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This is a small study which proposes an interesting hypothesis - that in patients with both dizziness and OSA, treatment of their sleep disorder can provide resolution of their dizziness symptoms, which were otherwise refractory to standard treatment, particularly in patients with Meniere’s disease. The pathophysiological link between these two conditions is suggested to be at a cerebrovascular flow level. It is also highlighted that migraine is known to be more problematic in patients with untreated OSA. This retrospective study explores the incidence of OSA in patients who attended a dedicated dizziness clinic. The authors identified 52 adult patients with pulse-oximetry or polysomnogram-confirmed OSA who had received treatment with CPAP or uvulopalatopharyngoplasty (UVPPP). The mean Apnoea-Hypopnoea Index was 30. All patients had undergone vestibular review by a neurotologist and had vestibular testing/MRI as necessary to reach a diagnosis. Normal vestibular testing was found in 60%. Of the 52 patients, 19 had complete resolution of their dizziness symptoms following their OSA treatment, based on two-year follow-up data (called ‘Responders’ in the study). Ten patients did not have resolution of their symptoms, and the remainder had either incomplete documentation or incomplete CPAP treatment due to intolerance. When comparing this study group incidence to the normal population, the rate of vestibular migraine in this study was 10 times, Meniere’s disease was 115 times, and sudden sensorineural hearing loss (SSNHL) with vertigo 200 times that of the general population. A fourth type of dizziness symptom was described by patients in this study, which involves multiple daily bouts of non-positional internal spinning, phenotypically similar to vestibular paroxysmia. It was this type of dizziness which responded best to OSA treatment. The three patients in the responder group who had a diagnosis of Meniere’s disease had full resolution of their symptoms following OSA treatment, despite failing standard MD treatment prior to OSA intervention. Also, in the responder group, all patients with vestibular migraine had complete resolution of symptoms following CPAP (as the only added treatment). This is an early study and unsurprisingly recommends further prospective randomised controlled trials of this topic, but it is a useful reminder to screen for OSA in patients who present primarily with vestibular symptoms, and consider appropriate treatment, which may benefit both conditions.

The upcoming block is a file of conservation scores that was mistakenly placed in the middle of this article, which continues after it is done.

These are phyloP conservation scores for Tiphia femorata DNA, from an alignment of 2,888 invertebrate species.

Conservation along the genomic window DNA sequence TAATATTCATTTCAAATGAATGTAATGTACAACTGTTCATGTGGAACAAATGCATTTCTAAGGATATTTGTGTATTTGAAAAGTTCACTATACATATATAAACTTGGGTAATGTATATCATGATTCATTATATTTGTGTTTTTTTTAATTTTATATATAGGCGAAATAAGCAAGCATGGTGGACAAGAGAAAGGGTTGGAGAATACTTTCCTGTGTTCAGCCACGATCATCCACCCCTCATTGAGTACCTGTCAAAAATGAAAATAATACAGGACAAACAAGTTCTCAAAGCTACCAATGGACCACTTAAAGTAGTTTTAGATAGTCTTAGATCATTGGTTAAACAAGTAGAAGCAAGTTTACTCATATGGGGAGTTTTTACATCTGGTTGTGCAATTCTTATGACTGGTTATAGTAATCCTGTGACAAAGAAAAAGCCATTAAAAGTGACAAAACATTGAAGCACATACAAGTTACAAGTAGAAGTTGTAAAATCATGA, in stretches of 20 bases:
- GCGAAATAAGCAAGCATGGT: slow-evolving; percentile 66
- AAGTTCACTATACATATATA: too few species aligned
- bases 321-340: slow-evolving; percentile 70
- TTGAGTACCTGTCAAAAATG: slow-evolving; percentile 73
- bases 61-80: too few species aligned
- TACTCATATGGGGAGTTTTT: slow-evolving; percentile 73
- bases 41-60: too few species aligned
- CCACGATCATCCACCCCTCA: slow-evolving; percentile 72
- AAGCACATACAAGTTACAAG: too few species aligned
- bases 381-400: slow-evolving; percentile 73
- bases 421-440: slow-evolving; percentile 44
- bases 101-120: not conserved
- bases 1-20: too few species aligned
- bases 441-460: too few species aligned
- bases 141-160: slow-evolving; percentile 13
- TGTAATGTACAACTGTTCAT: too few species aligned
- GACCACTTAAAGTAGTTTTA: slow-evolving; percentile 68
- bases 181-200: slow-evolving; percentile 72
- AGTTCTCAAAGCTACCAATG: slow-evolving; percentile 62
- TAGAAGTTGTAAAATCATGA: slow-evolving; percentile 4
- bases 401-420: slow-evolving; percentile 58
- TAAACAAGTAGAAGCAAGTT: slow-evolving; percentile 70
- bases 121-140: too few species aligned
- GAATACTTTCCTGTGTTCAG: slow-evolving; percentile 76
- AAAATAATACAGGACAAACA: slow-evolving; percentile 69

The Clinical Spectrum of Dizziness in Sleep Apnea.
Foster CA, Machala M.
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Aileen Lambert

Great Ormond Street Hospital, London, UK.

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